Week six at Camp is always bittersweet. Camp life, particularly the trip program, is at its full height, signifying that we are officially into August and reminding us that summer doesn’t last forever. But while we know we are reaching the end of our time together, we also know that a lot can happen in two weeks as well as how to make the most out of the time we have.
Earlier this week a group of Junior Campers set out to do something Junior Camp had never done before—climb Mt. Allen. It was a very long day and they had to carve out a place to spend the night, but they returned to Camp proud and happy. Meanwhile, the Junior Camp double hikers were climbing three trail-less peaks—Cliff, Redfield, and Marshall, and the double canoers were paddling from Little Clear Pond into Green and Bear Ponds and Upper St. Regis lake, climbing St. Regis Mountain on their final day to get a bird’s eye view of where they’d just journeyed. The ambitious Senior Camp five-day canoe paddled and portaged all the way from Hoel Pond through the Upper St. Regis Wilderness Area, pulling out at Jones Pond—a new and grueling route (even for Supers!), while the five-day hybrid hiked the Seward range and paddled from Axton landing on the Raquette River all the way down and into Tupper lake. A bit closer to home, a mix of junior and senior campers spent two days climbing at Barkeater Cliff, while another group visited Essex farm and a third slept in a lean-to next to peaceful Osgood Pond and visited the Paul Smith’s Visitor’s Interpretive Center.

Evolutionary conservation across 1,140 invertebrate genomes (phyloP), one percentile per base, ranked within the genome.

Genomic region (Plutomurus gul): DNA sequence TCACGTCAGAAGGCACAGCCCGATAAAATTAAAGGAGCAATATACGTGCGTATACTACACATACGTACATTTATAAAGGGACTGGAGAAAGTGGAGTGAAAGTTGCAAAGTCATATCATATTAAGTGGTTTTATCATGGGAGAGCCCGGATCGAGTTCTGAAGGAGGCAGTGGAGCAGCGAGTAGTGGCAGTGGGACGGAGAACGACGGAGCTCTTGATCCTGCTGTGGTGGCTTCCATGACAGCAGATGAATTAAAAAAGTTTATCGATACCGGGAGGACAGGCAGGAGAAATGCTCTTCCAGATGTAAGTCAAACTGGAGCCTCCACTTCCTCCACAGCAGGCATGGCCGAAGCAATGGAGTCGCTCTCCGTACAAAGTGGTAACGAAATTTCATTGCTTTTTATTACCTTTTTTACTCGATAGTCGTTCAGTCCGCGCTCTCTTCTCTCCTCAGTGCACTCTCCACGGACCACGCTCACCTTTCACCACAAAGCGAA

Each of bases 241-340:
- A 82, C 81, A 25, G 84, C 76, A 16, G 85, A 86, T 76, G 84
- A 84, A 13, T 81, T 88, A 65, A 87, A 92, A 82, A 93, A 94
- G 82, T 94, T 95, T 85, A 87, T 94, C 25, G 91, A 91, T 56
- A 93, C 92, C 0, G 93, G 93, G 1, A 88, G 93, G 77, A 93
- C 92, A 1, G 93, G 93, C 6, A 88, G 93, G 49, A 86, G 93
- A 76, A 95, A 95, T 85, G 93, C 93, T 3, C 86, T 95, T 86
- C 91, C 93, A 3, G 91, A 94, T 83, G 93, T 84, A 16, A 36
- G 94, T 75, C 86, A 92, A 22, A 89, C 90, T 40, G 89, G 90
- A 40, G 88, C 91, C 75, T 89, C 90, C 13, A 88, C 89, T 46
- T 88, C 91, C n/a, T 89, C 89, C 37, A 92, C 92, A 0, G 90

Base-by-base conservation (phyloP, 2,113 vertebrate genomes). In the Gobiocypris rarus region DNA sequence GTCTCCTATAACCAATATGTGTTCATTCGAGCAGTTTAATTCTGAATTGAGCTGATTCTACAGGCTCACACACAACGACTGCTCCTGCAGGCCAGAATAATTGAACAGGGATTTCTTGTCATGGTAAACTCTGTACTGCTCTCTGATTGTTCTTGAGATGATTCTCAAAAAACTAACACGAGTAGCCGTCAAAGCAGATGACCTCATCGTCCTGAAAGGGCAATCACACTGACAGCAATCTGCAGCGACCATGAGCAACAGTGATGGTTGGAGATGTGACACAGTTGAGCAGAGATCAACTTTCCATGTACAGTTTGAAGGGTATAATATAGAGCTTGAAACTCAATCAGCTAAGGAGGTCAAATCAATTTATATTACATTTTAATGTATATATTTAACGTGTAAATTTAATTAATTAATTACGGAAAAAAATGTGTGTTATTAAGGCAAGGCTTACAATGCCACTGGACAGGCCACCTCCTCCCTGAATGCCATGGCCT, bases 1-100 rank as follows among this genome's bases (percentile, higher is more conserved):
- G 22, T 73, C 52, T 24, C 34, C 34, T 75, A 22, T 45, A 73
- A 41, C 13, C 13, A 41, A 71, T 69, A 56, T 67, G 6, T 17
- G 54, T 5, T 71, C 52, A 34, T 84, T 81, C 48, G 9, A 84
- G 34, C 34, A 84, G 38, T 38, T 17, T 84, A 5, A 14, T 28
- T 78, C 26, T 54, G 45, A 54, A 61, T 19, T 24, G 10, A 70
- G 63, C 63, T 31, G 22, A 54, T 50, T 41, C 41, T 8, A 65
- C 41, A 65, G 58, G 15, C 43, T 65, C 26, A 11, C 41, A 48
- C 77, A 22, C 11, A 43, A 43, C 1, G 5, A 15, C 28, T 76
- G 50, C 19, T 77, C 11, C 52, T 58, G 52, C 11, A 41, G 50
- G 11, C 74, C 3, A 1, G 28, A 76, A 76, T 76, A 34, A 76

Indeed, during week six every canoe and backpack is in use and the hike house is empty—the stoves, tents and sleeping bags are all in the backcountry. But while the dining rooms have more empty seats than usual, there is still a lot going on in Camp. In addition to the usual array of crafts, music, sports, and waterfront activities, small groups are able to do things like pickle an array of vegetables from the garden, flavor oils and vinegars with our own herbs, and make jam from just-harvested raspberries and currants. Another highlight of the week was British Day (a favorite of counselors and campers alike), featuring tasty treats from across the “pond”—a full English breakfast, fish and chips for lunch, and Cornish pasties and trifle dessert at suppertime, not to mention some royal fanfare and the arrival of the “Queen.” Junior campers have also been busy writing and rehearsing the Junior Camp play, “The Day The Junior Campers’ Wish Came True,” to be performed on Sunday evening when we are all together. I look forward to the performance as well as the chance for all of Camp to be together, to enjoy each other and celebrate the things we’ve accomplished this summer.